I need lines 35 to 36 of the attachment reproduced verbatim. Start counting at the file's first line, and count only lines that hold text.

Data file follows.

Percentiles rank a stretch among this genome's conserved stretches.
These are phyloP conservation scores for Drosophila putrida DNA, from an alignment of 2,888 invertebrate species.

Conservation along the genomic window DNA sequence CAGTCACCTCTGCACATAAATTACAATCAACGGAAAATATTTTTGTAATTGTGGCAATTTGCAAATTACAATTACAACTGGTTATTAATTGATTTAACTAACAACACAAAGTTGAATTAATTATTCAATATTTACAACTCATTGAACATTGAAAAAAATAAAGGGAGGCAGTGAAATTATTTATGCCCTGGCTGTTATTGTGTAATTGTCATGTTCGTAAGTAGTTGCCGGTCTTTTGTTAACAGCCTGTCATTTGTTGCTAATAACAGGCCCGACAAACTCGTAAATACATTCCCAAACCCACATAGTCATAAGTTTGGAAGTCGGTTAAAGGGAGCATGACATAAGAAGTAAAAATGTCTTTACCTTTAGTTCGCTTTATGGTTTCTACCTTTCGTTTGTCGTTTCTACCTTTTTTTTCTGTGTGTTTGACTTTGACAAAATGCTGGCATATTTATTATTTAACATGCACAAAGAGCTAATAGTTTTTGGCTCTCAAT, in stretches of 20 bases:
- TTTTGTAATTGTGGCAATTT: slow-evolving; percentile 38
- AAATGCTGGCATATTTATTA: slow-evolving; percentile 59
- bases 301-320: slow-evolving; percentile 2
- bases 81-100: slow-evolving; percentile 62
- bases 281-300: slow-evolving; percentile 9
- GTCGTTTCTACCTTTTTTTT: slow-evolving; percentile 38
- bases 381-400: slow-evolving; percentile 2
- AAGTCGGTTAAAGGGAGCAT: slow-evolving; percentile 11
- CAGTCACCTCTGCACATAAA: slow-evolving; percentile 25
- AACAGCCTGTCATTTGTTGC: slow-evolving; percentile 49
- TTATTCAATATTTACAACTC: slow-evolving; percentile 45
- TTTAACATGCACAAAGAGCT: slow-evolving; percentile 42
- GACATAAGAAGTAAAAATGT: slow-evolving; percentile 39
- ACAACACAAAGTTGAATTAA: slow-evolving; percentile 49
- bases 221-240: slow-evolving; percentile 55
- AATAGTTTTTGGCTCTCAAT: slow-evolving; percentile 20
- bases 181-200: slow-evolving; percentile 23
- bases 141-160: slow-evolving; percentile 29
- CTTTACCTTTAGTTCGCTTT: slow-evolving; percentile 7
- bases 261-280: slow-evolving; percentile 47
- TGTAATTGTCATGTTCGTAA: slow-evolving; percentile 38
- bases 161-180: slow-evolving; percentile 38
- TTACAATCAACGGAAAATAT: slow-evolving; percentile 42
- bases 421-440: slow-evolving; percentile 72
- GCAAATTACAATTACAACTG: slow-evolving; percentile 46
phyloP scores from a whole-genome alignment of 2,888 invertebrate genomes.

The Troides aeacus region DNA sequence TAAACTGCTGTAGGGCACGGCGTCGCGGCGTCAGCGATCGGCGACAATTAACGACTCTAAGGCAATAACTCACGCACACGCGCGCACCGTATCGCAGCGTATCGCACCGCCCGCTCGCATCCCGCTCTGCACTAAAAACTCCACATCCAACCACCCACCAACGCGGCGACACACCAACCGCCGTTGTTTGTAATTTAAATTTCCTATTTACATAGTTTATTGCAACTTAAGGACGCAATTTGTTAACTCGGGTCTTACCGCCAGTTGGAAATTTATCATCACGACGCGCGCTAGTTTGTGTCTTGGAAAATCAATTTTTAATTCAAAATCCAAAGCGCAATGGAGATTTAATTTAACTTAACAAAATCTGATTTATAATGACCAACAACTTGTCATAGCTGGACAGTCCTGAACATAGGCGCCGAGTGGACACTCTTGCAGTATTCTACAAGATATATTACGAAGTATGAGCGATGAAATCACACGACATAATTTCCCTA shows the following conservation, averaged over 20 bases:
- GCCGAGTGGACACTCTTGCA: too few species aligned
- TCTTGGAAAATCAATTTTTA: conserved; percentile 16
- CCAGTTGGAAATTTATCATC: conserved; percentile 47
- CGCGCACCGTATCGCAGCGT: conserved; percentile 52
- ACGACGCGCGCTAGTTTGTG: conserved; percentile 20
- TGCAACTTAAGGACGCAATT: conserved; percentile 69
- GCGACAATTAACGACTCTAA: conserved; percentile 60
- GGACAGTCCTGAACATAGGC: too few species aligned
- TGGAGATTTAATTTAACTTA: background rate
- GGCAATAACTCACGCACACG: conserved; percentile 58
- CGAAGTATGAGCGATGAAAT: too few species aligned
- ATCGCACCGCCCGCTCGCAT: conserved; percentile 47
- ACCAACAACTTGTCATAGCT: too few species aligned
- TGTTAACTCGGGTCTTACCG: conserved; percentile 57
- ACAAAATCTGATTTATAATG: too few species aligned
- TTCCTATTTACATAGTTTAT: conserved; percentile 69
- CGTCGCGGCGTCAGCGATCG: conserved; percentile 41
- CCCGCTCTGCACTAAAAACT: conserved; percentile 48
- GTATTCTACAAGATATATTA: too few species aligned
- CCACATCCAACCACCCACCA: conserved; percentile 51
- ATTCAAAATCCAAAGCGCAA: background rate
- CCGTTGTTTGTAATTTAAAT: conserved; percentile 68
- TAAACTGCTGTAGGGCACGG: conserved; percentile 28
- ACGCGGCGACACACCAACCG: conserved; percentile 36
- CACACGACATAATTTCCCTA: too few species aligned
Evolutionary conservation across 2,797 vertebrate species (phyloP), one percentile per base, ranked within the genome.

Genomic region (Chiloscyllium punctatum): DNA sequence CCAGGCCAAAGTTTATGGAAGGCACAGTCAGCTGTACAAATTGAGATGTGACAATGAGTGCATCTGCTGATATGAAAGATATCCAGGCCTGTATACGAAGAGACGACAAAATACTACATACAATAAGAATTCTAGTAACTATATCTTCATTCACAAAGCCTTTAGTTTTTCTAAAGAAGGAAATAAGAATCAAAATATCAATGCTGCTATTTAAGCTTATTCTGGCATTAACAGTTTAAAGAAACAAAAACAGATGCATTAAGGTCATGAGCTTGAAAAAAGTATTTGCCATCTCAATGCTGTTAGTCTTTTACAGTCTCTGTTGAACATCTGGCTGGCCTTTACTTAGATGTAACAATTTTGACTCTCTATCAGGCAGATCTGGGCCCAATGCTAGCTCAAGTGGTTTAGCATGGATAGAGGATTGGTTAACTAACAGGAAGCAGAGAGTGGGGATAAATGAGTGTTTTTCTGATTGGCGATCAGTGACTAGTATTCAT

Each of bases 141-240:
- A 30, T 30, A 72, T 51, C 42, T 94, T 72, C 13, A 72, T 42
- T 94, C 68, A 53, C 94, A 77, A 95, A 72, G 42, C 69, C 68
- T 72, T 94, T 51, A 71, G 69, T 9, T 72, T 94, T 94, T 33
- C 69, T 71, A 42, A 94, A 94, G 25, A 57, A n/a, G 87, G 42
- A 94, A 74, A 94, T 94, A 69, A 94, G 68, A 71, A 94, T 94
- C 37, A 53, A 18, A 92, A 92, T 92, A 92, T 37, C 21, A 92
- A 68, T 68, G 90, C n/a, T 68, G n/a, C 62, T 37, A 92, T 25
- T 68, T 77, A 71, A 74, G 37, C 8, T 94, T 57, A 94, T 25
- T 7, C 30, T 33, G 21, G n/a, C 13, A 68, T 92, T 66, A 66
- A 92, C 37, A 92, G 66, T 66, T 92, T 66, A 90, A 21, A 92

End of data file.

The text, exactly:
- ACGACGCGCGCTAGTTTGTG: conserved; percentile 20
- TGCAACTTAAGGACGCAATT: conserved; percentile 69